Comprehensive and Critical Period Monitoring Program to Evaluate the Effects of Variable Flow on Biological Resources in the Comal Springs/River Aquatic Ecosystem Final 2010 Annual Report

Author BIO-WEST Inc
Description Annual report for 2010 on biota study of Comal Springs/River
Publisher BIO-WEST Inc
Location Comal Springs/River
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The purpose of this report is to document the results of all aquatic ecosystem monitoring conducted in 2010 at Comal Springs located in New Braunfels, Texas. The monitoring and report preparation was performed by BIO-WEST, Inc. Pflugerville, Texas.

[Excerpted from the Executive Summary]
This annual summary report presents a synopsis of methodology used and an account of sampling activities conducted during three sampling events (two Comprehensive Monitoring efforts and one Critical Period high-flow effort) on the Comal Springs/River ecosystem in 2010. … In 2010, increased rainfall and subsequent aquifer recharge allowed central Texas to come out of the drought that it had experienced for the past couple of years. Flows were above the historic average in the Comal River to begin 2010, which was a trend that continued throughout the entire year. In early June, a major flood event occurred on the Comal River.  The flows on June 9, 2010 peaked at 7,280 cubic feet per second (cfs), the highest daily average since 2002 (13,400 cfs). This Critical Period event was caused by an 18-hour rainfall total of 7 – 12 inches, with much of it centered over the City of New Braunfels. Extensive damage to areas adjacent to the Comal River occurred….

Aquatic vegetation at the four study reaches were affected by increased spring flows and the flood event in 2010. The flooding in June changed the Upper Spring Run Reach the most because a lot of the flow came down Blieder’s Creek, hich enters the Comal River just upstream of this reach. Over 80% of the aquatic vegetation in this reach was removed by the high-flow event, and only strongly-rooted Sagittaria remained. By fall, Hygrophila and bryophytes had regained a toe-hold in the reach, but vegetation remained scarce…. Other native vegetation (LudwigiaSagittariaCabomba) were reduced after the flood, but by fall they had reestablished in most areas where they were previously found….

Unfortunately, flooding in June decimated much of the bryophytes and filamentous algae which are most vulnerable to scouring in high flows. This resulted in the lowest normalized population estimate of fountain darters since the inception of the study. Impacts were most notable at the Old Channel and Upper Spring Run sites because much of the vegetation was removed in these reaches (filamentous algae and bryophytes were absent from both sites in June). Fountain darter populations began to recover by fall, and if previous high-flow events are any indication, they should continue to increase as aquatic vegetation grows back….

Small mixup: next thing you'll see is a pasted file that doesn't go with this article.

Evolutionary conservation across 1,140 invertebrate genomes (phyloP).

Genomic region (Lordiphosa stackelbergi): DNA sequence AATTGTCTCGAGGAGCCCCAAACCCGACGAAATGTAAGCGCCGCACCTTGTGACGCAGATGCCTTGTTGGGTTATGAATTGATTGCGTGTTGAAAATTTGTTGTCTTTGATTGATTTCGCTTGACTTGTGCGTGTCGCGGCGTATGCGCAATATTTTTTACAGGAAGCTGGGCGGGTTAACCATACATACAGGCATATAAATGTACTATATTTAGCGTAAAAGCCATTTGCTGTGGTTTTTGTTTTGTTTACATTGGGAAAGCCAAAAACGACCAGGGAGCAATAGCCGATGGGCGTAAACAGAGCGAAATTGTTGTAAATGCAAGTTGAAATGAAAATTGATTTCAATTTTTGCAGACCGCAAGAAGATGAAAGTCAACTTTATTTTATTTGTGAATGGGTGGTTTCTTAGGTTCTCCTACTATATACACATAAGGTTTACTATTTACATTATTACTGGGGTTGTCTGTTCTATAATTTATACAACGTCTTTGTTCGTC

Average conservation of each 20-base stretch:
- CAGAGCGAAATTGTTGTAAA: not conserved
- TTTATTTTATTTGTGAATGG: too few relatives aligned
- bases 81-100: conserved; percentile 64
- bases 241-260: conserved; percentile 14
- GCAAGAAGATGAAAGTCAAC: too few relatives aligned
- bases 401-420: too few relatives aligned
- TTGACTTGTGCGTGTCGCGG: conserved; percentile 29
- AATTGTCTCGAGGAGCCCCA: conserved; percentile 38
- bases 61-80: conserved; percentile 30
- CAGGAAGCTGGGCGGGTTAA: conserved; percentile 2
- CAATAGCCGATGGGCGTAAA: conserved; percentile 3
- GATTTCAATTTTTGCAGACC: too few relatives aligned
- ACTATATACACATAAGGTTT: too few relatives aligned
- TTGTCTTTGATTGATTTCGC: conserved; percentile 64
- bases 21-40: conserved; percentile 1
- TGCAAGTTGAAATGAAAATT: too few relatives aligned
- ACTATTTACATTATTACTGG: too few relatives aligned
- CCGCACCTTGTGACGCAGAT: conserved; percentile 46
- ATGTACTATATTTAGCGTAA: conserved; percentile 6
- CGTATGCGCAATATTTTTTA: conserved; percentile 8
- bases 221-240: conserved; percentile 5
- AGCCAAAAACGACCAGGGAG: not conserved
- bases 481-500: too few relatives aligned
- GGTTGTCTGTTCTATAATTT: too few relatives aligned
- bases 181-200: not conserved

Gill parasites in the Comal River were monitored throughout 2010. A specific study at three sites was conducted to compare overall gill parasite concentrations from 2010 to those observed during 2006. A significant decline in cercarial densities was observed from 2006 to 2010….

Comal Springs salamander (Eurycea sp.) populations decreased at all sites following the June flood except at the Spring Island East Outfall. Sampling of invertebrate populations is confined to areas near spring upwellings because these animals often are not observed until they are released or come out of the springs. As a result, these populations seemed less affected by the flooding than other aquatic organisms studied in the Comal River.

Unfortunately, the flooding did affect the Comal Springs riffle beetle (Heterelmis comalensis) sampling effort because many of the lures (cotton rags) used to catch these invertebrates were washed away or buried by shifting substrates. In 2010, a new locality for the Comal Springs riffle beetle and Peck’s Cave amphipod (Stygobromus pecki) was chosen just downstream of the confluence of Spring Runs 1 and 2. As in previous years, populations were patchily distributed and abundance varied considerably in 2010.

The flood in June resulted in a myriad of effects on the biota in the system. Data from the past 10 years indicate that the Comal River/Springs ecosystem contains a highly resilient ecological community that is able to withstand these types of events. However, anthropogenic and natural stressors will likely continue to exacerbate the magnitude and frequency of high and low-flow events into the future. Therefore, continued monitoring and applied research will be vital to provide guidance on management strategies necessary for preserving this unique ecosystem.